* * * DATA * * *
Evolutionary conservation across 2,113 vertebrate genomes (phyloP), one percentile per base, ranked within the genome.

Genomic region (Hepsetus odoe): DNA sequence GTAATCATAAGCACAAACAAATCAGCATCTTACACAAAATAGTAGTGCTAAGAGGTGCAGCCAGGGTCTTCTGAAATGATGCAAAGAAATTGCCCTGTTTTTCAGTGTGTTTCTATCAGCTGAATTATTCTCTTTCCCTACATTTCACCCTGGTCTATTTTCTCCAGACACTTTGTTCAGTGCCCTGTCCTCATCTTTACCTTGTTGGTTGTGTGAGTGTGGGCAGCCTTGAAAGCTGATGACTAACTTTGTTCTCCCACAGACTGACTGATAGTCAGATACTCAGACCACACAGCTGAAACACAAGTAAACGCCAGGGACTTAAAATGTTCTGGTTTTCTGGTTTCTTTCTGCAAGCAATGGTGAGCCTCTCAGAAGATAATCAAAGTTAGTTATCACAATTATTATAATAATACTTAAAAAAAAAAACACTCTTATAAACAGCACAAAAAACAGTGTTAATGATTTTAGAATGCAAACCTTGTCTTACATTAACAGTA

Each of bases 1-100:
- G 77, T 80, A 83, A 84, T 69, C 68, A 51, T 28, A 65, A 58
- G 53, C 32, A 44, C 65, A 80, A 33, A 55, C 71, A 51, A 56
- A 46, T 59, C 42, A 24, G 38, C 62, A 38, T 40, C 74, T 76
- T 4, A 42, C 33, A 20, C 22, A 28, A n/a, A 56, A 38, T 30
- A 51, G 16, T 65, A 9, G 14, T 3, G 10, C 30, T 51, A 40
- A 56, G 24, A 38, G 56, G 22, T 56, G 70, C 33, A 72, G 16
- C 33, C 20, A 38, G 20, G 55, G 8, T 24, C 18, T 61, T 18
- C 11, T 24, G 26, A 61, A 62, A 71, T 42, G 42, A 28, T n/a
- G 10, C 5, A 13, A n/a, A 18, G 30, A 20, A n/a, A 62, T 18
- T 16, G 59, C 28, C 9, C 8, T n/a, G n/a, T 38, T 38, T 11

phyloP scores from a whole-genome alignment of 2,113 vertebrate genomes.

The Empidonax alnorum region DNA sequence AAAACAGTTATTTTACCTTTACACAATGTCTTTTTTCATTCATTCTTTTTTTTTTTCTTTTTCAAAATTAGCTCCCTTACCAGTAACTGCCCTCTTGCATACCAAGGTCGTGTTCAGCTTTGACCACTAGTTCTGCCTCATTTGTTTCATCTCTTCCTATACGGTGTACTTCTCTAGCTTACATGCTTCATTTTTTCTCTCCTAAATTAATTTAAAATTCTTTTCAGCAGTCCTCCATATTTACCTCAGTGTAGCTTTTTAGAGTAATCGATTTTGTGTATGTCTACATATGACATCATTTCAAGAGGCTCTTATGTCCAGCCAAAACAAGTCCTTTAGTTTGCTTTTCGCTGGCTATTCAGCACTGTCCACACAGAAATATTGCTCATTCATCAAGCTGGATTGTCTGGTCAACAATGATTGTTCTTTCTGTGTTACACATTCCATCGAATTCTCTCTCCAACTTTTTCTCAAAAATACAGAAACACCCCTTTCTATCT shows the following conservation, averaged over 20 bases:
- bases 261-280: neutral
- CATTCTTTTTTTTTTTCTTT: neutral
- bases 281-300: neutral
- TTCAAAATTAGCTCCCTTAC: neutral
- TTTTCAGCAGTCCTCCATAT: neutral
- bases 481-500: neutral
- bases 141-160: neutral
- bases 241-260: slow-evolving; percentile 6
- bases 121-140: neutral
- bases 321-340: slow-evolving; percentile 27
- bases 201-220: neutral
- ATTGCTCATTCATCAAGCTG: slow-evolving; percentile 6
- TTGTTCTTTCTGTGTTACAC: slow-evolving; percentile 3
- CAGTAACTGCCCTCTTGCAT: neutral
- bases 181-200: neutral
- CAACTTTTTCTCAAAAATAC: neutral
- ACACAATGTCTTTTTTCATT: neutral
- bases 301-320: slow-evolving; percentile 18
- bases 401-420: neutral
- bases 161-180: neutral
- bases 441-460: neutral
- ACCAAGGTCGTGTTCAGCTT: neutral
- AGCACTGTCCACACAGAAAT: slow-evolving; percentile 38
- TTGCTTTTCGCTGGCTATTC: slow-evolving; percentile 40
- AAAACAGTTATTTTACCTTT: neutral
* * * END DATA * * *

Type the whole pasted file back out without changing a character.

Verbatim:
Evolutionary conservation across 2,113 vertebrate genomes (phyloP), one percentile per base, ranked within the genome.

Genomic region (Hepsetus odoe): DNA sequence GTAATCATAAGCACAAACAAATCAGCATCTTACACAAAATAGTAGTGCTAAGAGGTGCAGCCAGGGTCTTCTGAAATGATGCAAAGAAATTGCCCTGTTTTTCAGTGTGTTTCTATCAGCTGAATTATTCTCTTTCCCTACATTTCACCCTGGTCTATTTTCTCCAGACACTTTGTTCAGTGCCCTGTCCTCATCTTTACCTTGTTGGTTGTGTGAGTGTGGGCAGCCTTGAAAGCTGATGACTAACTTTGTTCTCCCACAGACTGACTGATAGTCAGATACTCAGACCACACAGCTGAAACACAAGTAAACGCCAGGGACTTAAAATGTTCTGGTTTTCTGGTTTCTTTCTGCAAGCAATGGTGAGCCTCTCAGAAGATAATCAAAGTTAGTTATCACAATTATTATAATAATACTTAAAAAAAAAAACACTCTTATAAACAGCACAAAAAACAGTGTTAATGATTTTAGAATGCAAACCTTGTCTTACATTAACAGTA

Each of bases 1-100:
- G 77, T 80, A 83, A 84, T 69, C 68, A 51, T 28, A 65, A 58
- G 53, C 32, A 44, C 65, A 80, A 33, A 55, C 71, A 51, A 56
- A 46, T 59, C 42, A 24, G 38, C 62, A 38, T 40, C 74, T 76
- T 4, A 42, C 33, A 20, C 22, A 28, A n/a, A 56, A 38, T 30
- A 51, G 16, T 65, A 9, G 14, T 3, G 10, C 30, T 51, A 40
- A 56, G 24, A 38, G 56, G 22, T 56, G 70, C 33, A 72, G 16
- C 33, C 20, A 38, G 20, G 55, G 8, T 24, C 18, T 61, T 18
- C 11, T 24, G 26, A 61, A 62, A 71, T 42, G 42, A 28, T n/a
- G 10, C 5, A 13, A n/a, A 18, G 30, A 20, A n/a, A 62, T 18
- T 16, G 59, C 28, C 9, C 8, T n/a, G n/a, T 38, T 38, T 11

phyloP scores from a whole-genome alignment of 2,113 vertebrate genomes.

The Empidonax alnorum region DNA sequence AAAACAGTTATTTTACCTTTACACAATGTCTTTTTTCATTCATTCTTTTTTTTTTTCTTTTTCAAAATTAGCTCCCTTACCAGTAACTGCCCTCTTGCATACCAAGGTCGTGTTCAGCTTTGACCACTAGTTCTGCCTCATTTGTTTCATCTCTTCCTATACGGTGTACTTCTCTAGCTTACATGCTTCATTTTTTCTCTCCTAAATTAATTTAAAATTCTTTTCAGCAGTCCTCCATATTTACCTCAGTGTAGCTTTTTAGAGTAATCGATTTTGTGTATGTCTACATATGACATCATTTCAAGAGGCTCTTATGTCCAGCCAAAACAAGTCCTTTAGTTTGCTTTTCGCTGGCTATTCAGCACTGTCCACACAGAAATATTGCTCATTCATCAAGCTGGATTGTCTGGTCAACAATGATTGTTCTTTCTGTGTTACACATTCCATCGAATTCTCTCTCCAACTTTTTCTCAAAAATACAGAAACACCCCTTTCTATCT shows the following conservation, averaged over 20 bases:
- bases 261-280: neutral
- CATTCTTTTTTTTTTTCTTT: neutral
- bases 281-300: neutral
- TTCAAAATTAGCTCCCTTAC: neutral
- TTTTCAGCAGTCCTCCATAT: neutral
- bases 481-500: neutral
- bases 141-160: neutral
- bases 241-260: slow-evolving; percentile 6
- bases 121-140: neutral
- bases 321-340: slow-evolving; percentile 27
- bases 201-220: neutral
- ATTGCTCATTCATCAAGCTG: slow-evolving; percentile 6
- TTGTTCTTTCTGTGTTACAC: slow-evolving; percentile 3
- CAGTAACTGCCCTCTTGCAT: neutral
- bases 181-200: neutral
- CAACTTTTTCTCAAAAATAC: neutral
- ACACAATGTCTTTTTTCATT: neutral
- bases 301-320: slow-evolving; percentile 18
- bases 401-420: neutral
- bases 161-180: neutral
- bases 441-460: neutral
- ACCAAGGTCGTGTTCAGCTT: neutral
- AGCACTGTCCACACAGAAAT: slow-evolving; percentile 38
- TTGCTTTTCGCTGGCTATTC: slow-evolving; percentile 40
- AAAACAGTTATTTTACCTTT: neutral